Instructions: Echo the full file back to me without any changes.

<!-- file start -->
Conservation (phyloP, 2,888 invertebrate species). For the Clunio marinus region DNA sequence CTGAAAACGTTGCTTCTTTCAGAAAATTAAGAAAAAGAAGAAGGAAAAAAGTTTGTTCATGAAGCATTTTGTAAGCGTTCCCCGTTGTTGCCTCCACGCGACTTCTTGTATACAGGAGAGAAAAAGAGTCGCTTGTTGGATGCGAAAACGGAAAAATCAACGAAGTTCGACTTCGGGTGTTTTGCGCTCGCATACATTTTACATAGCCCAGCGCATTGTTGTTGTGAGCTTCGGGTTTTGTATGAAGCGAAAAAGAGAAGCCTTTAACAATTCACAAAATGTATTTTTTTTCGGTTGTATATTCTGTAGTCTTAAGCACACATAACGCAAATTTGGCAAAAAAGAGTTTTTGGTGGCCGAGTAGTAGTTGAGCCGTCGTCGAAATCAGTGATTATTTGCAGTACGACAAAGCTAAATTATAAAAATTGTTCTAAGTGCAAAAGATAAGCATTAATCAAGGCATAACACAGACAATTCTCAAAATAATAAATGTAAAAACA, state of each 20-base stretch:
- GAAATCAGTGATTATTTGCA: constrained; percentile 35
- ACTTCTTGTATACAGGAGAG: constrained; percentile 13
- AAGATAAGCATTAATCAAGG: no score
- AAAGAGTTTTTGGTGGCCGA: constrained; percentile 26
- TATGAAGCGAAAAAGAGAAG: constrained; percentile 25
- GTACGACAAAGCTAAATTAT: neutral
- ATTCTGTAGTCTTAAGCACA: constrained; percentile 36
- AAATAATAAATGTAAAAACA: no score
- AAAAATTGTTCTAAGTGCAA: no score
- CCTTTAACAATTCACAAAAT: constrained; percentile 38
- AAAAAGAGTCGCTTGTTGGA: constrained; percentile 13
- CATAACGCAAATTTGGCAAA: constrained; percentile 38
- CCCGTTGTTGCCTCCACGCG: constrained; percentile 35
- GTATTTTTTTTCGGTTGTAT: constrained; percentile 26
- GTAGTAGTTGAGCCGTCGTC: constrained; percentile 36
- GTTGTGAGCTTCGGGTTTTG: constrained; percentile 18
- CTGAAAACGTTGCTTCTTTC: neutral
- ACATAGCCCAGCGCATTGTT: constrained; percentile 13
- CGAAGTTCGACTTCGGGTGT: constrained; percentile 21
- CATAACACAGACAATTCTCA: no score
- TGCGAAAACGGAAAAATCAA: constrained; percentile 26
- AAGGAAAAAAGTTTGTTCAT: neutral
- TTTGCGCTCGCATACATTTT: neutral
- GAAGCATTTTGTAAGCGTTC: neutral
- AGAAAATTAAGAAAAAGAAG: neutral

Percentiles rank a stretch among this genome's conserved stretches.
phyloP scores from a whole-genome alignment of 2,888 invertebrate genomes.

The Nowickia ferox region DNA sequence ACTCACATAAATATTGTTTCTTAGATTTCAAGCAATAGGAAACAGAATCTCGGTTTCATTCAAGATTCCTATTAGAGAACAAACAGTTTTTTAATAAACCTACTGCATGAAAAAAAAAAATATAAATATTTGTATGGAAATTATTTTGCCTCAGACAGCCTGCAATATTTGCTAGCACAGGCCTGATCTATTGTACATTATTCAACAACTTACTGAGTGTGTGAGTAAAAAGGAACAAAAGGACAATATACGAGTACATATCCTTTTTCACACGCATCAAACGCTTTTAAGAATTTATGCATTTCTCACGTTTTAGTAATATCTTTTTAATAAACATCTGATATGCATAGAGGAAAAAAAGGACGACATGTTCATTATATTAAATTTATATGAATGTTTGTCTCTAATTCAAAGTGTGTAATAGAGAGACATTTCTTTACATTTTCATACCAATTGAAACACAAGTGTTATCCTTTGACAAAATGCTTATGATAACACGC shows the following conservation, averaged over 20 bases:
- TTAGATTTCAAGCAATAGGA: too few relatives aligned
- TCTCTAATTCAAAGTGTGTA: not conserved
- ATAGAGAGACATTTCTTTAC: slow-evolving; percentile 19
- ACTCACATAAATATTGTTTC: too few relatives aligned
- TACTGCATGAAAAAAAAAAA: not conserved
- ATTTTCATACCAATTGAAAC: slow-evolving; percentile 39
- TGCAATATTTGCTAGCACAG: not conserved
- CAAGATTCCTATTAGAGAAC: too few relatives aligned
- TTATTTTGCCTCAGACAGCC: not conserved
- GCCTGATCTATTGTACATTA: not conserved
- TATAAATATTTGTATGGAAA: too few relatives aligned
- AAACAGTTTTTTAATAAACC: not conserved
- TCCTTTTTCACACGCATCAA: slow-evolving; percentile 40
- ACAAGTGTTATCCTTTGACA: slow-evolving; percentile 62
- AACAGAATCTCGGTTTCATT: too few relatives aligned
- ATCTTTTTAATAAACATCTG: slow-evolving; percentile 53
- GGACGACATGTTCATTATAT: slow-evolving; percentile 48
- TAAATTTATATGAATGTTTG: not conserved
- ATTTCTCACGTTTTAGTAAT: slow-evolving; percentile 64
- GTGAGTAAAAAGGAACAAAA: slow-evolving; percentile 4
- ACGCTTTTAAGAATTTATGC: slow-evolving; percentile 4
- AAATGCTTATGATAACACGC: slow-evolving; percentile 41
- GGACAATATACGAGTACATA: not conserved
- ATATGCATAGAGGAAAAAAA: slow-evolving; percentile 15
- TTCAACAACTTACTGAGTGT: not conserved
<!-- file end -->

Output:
Conservation (phyloP, 2,888 invertebrate species). For the Clunio marinus region DNA sequence CTGAAAACGTTGCTTCTTTCAGAAAATTAAGAAAAAGAAGAAGGAAAAAAGTTTGTTCATGAAGCATTTTGTAAGCGTTCCCCGTTGTTGCCTCCACGCGACTTCTTGTATACAGGAGAGAAAAAGAGTCGCTTGTTGGATGCGAAAACGGAAAAATCAACGAAGTTCGACTTCGGGTGTTTTGCGCTCGCATACATTTTACATAGCCCAGCGCATTGTTGTTGTGAGCTTCGGGTTTTGTATGAAGCGAAAAAGAGAAGCCTTTAACAATTCACAAAATGTATTTTTTTTCGGTTGTATATTCTGTAGTCTTAAGCACACATAACGCAAATTTGGCAAAAAAGAGTTTTTGGTGGCCGAGTAGTAGTTGAGCCGTCGTCGAAATCAGTGATTATTTGCAGTACGACAAAGCTAAATTATAAAAATTGTTCTAAGTGCAAAAGATAAGCATTAATCAAGGCATAACACAGACAATTCTCAAAATAATAAATGTAAAAACA, state of each 20-base stretch:
- GAAATCAGTGATTATTTGCA: constrained; percentile 35
- ACTTCTTGTATACAGGAGAG: constrained; percentile 13
- AAGATAAGCATTAATCAAGG: no score
- AAAGAGTTTTTGGTGGCCGA: constrained; percentile 26
- TATGAAGCGAAAAAGAGAAG: constrained; percentile 25
- GTACGACAAAGCTAAATTAT: neutral
- ATTCTGTAGTCTTAAGCACA: constrained; percentile 36
- AAATAATAAATGTAAAAACA: no score
- AAAAATTGTTCTAAGTGCAA: no score
- CCTTTAACAATTCACAAAAT: constrained; percentile 38
- AAAAAGAGTCGCTTGTTGGA: constrained; percentile 13
- CATAACGCAAATTTGGCAAA: constrained; percentile 38
- CCCGTTGTTGCCTCCACGCG: constrained; percentile 35
- GTATTTTTTTTCGGTTGTAT: constrained; percentile 26
- GTAGTAGTTGAGCCGTCGTC: constrained; percentile 36
- GTTGTGAGCTTCGGGTTTTG: constrained; percentile 18
- CTGAAAACGTTGCTTCTTTC: neutral
- ACATAGCCCAGCGCATTGTT: constrained; percentile 13
- CGAAGTTCGACTTCGGGTGT: constrained; percentile 21
- CATAACACAGACAATTCTCA: no score
- TGCGAAAACGGAAAAATCAA: constrained; percentile 26
- AAGGAAAAAAGTTTGTTCAT: neutral
- TTTGCGCTCGCATACATTTT: neutral
- GAAGCATTTTGTAAGCGTTC: neutral
- AGAAAATTAAGAAAAAGAAG: neutral

Percentiles rank a stretch among this genome's conserved stretches.
phyloP scores from a whole-genome alignment of 2,888 invertebrate genomes.

The Nowickia ferox region DNA sequence ACTCACATAAATATTGTTTCTTAGATTTCAAGCAATAGGAAACAGAATCTCGGTTTCATTCAAGATTCCTATTAGAGAACAAACAGTTTTTTAATAAACCTACTGCATGAAAAAAAAAAATATAAATATTTGTATGGAAATTATTTTGCCTCAGACAGCCTGCAATATTTGCTAGCACAGGCCTGATCTATTGTACATTATTCAACAACTTACTGAGTGTGTGAGTAAAAAGGAACAAAAGGACAATATACGAGTACATATCCTTTTTCACACGCATCAAACGCTTTTAAGAATTTATGCATTTCTCACGTTTTAGTAATATCTTTTTAATAAACATCTGATATGCATAGAGGAAAAAAAGGACGACATGTTCATTATATTAAATTTATATGAATGTTTGTCTCTAATTCAAAGTGTGTAATAGAGAGACATTTCTTTACATTTTCATACCAATTGAAACACAAGTGTTATCCTTTGACAAAATGCTTATGATAACACGC shows the following conservation, averaged over 20 bases:
- TTAGATTTCAAGCAATAGGA: too few relatives aligned
- TCTCTAATTCAAAGTGTGTA: not conserved
- ATAGAGAGACATTTCTTTAC: slow-evolving; percentile 19
- ACTCACATAAATATTGTTTC: too few relatives aligned
- TACTGCATGAAAAAAAAAAA: not conserved
- ATTTTCATACCAATTGAAAC: slow-evolving; percentile 39
- TGCAATATTTGCTAGCACAG: not conserved
- CAAGATTCCTATTAGAGAAC: too few relatives aligned
- TTATTTTGCCTCAGACAGCC: not conserved
- GCCTGATCTATTGTACATTA: not conserved
- TATAAATATTTGTATGGAAA: too few relatives aligned
- AAACAGTTTTTTAATAAACC: not conserved
- TCCTTTTTCACACGCATCAA: slow-evolving; percentile 40
- ACAAGTGTTATCCTTTGACA: slow-evolving; percentile 62
- AACAGAATCTCGGTTTCATT: too few relatives aligned
- ATCTTTTTAATAAACATCTG: slow-evolving; percentile 53
- GGACGACATGTTCATTATAT: slow-evolving; percentile 48
- TAAATTTATATGAATGTTTG: not conserved
- ATTTCTCACGTTTTAGTAAT: slow-evolving; percentile 64
- GTGAGTAAAAAGGAACAAAA: slow-evolving; percentile 4
- ACGCTTTTAAGAATTTATGC: slow-evolving; percentile 4
- AAATGCTTATGATAACACGC: slow-evolving; percentile 41
- GGACAATATACGAGTACATA: not conserved
- ATATGCATAGAGGAAAAAAA: slow-evolving; percentile 15
- TTCAACAACTTACTGAGTGT: not conserved